ALEXANDRA KIRK: But the Australian Greens accuse the Federal Government of kowtowing to the temptation of big export dollars. Senator Christine Milne argues economics and human rights should not be separated.

CHRISTINE MILNE: What we have in China is a repressive regime which does not support democracy. Premier Wen, as readily as two years ago, said that Tiananmen Square was an uprising that had to be put down.

He is no champion of democracy, China does not honour its international obligations on political and civil rights, and furthermore it has a poor reputation in terms of nuclear technology.

ALEXANDRA KIRK: The Conservation Foundation echoes those concerns, adding nuclear energy is too dangerous, too dirty, too expensive and no answer to climate change.

But for some in the Federal Opposition, the prospect of massive exports to China and India is reason to ditch Labor’s "no new mines" policy.

Resources spokesman Martin Ferguson is keen for a policy rethink, so state Labor governments are free to open a swag of new mines, arguing the debate’s moved on and Australia could soon be the world’s biggest uranium exporter.

But Environment spokesman Anthony Albanese doesn’t think the arguments underpinning the current policy have shifted one iota. He says the intractable problems of high cost, safe disposal of radioactive nuclear waste, safety and nuclear proliferation remain. At Labor’s national conference in a year’s time he’ll argue for no change.

ANTHONY ALBANESE: Well, there’s certainly no push from the rank and file of the Labor Party for a change in policy. I’m yet to see a single branch resolution calling for change. I do know that there’s many branches carrying resolutions supporting the existing policy and reaffirming that Labor’s as far into the nuclear fuel cycle as we want to be.

TONY EASTLEY: Labor’s Environment spokesman, Anthony Albanese.

 

Mar 30, 2006

Transcript of Doorstop Interview – Hon Kim Beazley MP -Sustainable Energy

Partial Transcript of Doorstop Interview

Centre for Sustainable Energy Systems

Australian National University

30 March 2006

The Hon Kim Beazley MP

Leader of the Opposition

Subjects: Sustainable energy

BEAZLEY: Australia has got be the Silicon Valley of solar. This means jobs. It means we take the lead in ensuring that what needs to be done with the world’s energy supply to start to eliminate the threat of extreme climate change is done effectively. We must not let the brilliant Australian inventions, the great Australian in science, be a product of somebody else’s commercialisation.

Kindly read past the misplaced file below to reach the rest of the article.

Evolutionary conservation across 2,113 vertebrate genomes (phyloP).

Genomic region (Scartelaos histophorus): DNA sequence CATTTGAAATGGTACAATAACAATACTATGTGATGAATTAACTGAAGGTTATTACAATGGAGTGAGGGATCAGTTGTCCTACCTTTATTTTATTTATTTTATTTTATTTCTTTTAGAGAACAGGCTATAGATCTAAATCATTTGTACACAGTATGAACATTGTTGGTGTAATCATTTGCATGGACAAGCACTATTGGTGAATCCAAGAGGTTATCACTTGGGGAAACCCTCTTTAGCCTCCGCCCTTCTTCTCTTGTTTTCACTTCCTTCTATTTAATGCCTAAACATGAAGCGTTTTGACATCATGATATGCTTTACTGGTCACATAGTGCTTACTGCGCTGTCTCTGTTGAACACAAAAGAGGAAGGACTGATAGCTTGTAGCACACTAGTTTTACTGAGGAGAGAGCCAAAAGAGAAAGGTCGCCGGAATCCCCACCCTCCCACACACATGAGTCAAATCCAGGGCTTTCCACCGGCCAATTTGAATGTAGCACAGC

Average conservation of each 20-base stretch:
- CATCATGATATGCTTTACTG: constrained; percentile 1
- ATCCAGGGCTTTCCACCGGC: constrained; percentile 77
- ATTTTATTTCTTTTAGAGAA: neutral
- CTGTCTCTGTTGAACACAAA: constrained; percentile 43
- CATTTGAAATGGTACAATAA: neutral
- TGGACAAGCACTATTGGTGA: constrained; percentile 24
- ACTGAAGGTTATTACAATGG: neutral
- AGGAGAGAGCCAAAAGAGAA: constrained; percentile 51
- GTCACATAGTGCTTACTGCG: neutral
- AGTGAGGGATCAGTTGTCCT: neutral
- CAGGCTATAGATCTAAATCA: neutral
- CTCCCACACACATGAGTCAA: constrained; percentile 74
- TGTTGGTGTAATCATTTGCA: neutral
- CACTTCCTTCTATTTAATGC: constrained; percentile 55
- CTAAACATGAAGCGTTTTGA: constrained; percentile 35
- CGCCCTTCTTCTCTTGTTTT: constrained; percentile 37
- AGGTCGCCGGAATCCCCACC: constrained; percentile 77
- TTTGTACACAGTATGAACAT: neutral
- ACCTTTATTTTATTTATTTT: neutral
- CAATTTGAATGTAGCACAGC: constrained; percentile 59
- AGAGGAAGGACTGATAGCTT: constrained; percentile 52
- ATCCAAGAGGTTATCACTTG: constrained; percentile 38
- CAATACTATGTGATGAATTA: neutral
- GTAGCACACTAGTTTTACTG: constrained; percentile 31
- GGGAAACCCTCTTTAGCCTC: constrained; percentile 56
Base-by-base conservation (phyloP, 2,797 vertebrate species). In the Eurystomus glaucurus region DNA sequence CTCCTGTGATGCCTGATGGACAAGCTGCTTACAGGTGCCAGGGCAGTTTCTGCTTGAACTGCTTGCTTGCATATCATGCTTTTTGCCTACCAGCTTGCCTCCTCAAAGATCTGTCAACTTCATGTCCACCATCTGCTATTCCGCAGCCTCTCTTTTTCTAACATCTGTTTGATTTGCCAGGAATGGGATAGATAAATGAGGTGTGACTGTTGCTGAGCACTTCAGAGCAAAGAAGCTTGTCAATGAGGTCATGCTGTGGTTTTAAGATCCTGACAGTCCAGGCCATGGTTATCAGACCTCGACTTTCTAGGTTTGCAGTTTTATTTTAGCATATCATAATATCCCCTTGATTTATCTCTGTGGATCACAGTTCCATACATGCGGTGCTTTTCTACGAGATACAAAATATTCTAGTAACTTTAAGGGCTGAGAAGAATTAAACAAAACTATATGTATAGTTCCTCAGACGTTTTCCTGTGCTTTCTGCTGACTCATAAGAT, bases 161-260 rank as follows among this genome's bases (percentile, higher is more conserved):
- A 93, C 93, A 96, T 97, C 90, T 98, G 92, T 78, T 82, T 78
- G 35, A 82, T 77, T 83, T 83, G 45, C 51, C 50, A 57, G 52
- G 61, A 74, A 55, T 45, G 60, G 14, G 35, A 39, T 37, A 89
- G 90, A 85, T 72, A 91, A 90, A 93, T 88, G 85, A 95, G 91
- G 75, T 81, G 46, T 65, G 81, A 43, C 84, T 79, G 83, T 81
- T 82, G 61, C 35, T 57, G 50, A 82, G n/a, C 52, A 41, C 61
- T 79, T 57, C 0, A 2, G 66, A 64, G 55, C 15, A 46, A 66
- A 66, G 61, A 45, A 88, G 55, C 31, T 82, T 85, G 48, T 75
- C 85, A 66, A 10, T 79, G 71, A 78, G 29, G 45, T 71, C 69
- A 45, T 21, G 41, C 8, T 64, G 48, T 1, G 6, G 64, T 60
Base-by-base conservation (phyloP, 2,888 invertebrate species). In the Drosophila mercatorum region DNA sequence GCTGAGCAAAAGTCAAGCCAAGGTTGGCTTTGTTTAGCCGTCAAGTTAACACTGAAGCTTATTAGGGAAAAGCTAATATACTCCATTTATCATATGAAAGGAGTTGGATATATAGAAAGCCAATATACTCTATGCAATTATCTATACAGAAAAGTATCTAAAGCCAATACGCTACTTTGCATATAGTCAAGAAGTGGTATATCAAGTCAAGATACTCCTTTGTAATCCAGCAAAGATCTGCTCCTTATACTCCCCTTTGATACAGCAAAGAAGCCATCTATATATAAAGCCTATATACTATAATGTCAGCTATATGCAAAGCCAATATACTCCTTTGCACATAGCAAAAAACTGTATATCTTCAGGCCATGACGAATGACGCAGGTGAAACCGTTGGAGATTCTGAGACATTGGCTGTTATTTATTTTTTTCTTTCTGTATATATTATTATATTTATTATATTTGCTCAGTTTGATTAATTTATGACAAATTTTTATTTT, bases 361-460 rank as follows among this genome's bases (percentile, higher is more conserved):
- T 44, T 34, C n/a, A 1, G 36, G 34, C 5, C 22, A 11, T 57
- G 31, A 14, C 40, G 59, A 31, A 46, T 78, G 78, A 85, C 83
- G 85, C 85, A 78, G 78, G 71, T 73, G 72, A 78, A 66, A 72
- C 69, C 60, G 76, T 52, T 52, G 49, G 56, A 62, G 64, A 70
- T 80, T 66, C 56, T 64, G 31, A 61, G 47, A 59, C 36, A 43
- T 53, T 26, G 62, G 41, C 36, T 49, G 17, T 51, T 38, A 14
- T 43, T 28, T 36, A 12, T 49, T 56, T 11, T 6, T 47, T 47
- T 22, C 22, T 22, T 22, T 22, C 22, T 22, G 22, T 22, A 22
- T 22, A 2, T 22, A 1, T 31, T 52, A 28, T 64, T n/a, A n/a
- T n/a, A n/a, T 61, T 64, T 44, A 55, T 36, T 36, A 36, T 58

We’re already seen how good research done in the universities in New South Wales has massively enriched Chinese industry. We have got to make absolutely certain that the good work done here means jobs for Australians as well as affordable, clean energy supplies which deal with carbon emissions problems. The work being done in this lab, the work being done at the Australian National University, in association with Australian companies, massively reduces the cost of solar energy, brings it close to the costs of other similar clean technologies in wind power, in clean coal, that’s coal with gas sequestration taking place associated with its use. This is absolutely essential for affordable, good energy supplies.

We put out a Blueprint on climate change and in that Blueprint we said the Australian Government must look to what it needs to do to assist research and to assist development of good Australian invented technologies. This is absolutely at the cutting edge of what an Australian Government should focus on. So, when we talked about climate change and how Australia should address it, one of the things we said was: the good news is the technologies to deal with the problem are there or thereabouts. It’s not as though we have to invent a whole new array of things, we simply have to properly exploit inventing which has already been done.

You couldn’t get a better example of exploitable activity around something that has already been done than you could get in these labs with the Sliver technology which reduces the cost of the relevant cells by something like 75 per cent.

JOURNALIST: Do you have other examples of where Australian innovation is missing out on market opportunities particularly in energy fields?

BEAZLEY: I think the problem is Australian innovation in the end doesn’t miss out, it becomes somebody else’s innovation. You know, the classic thing is: marvellous work done by Australian scientist here, development takes place in the West Coast of the United States or in China or somewhere else. The thing is any Australian invention with great commercial purpose and great commercial capacity actually does get picked up – the problem is it doesn’t get picked up here. And we have to make certain, and there’s a good start being made on it in relation to this technology that we’re dealing with here, that it will be developed here in this country.

The Australian research and development investment, by commercial companies in particular, and also to a degree by public investment as well, is appalling. It is one of the lowest levels in the OECD and going backwards – shocking. Now, a government that’s concerned about investing in the future of Australia has got to change those figures. Take a look at the tax system; take a look at how we do our research and development; how we invest in and fund the universities. These are the things which are going to ensure Australian survival and success. And they’re a million miles from the agenda of the Howard Government.

 

Mar 30, 2006

Transcript of Doorstop Interview – Hon Kim Beazley MP -Sustainable Energy

Partial Transcript of Doorstop Interview

Centre for Sustainable Energy Systems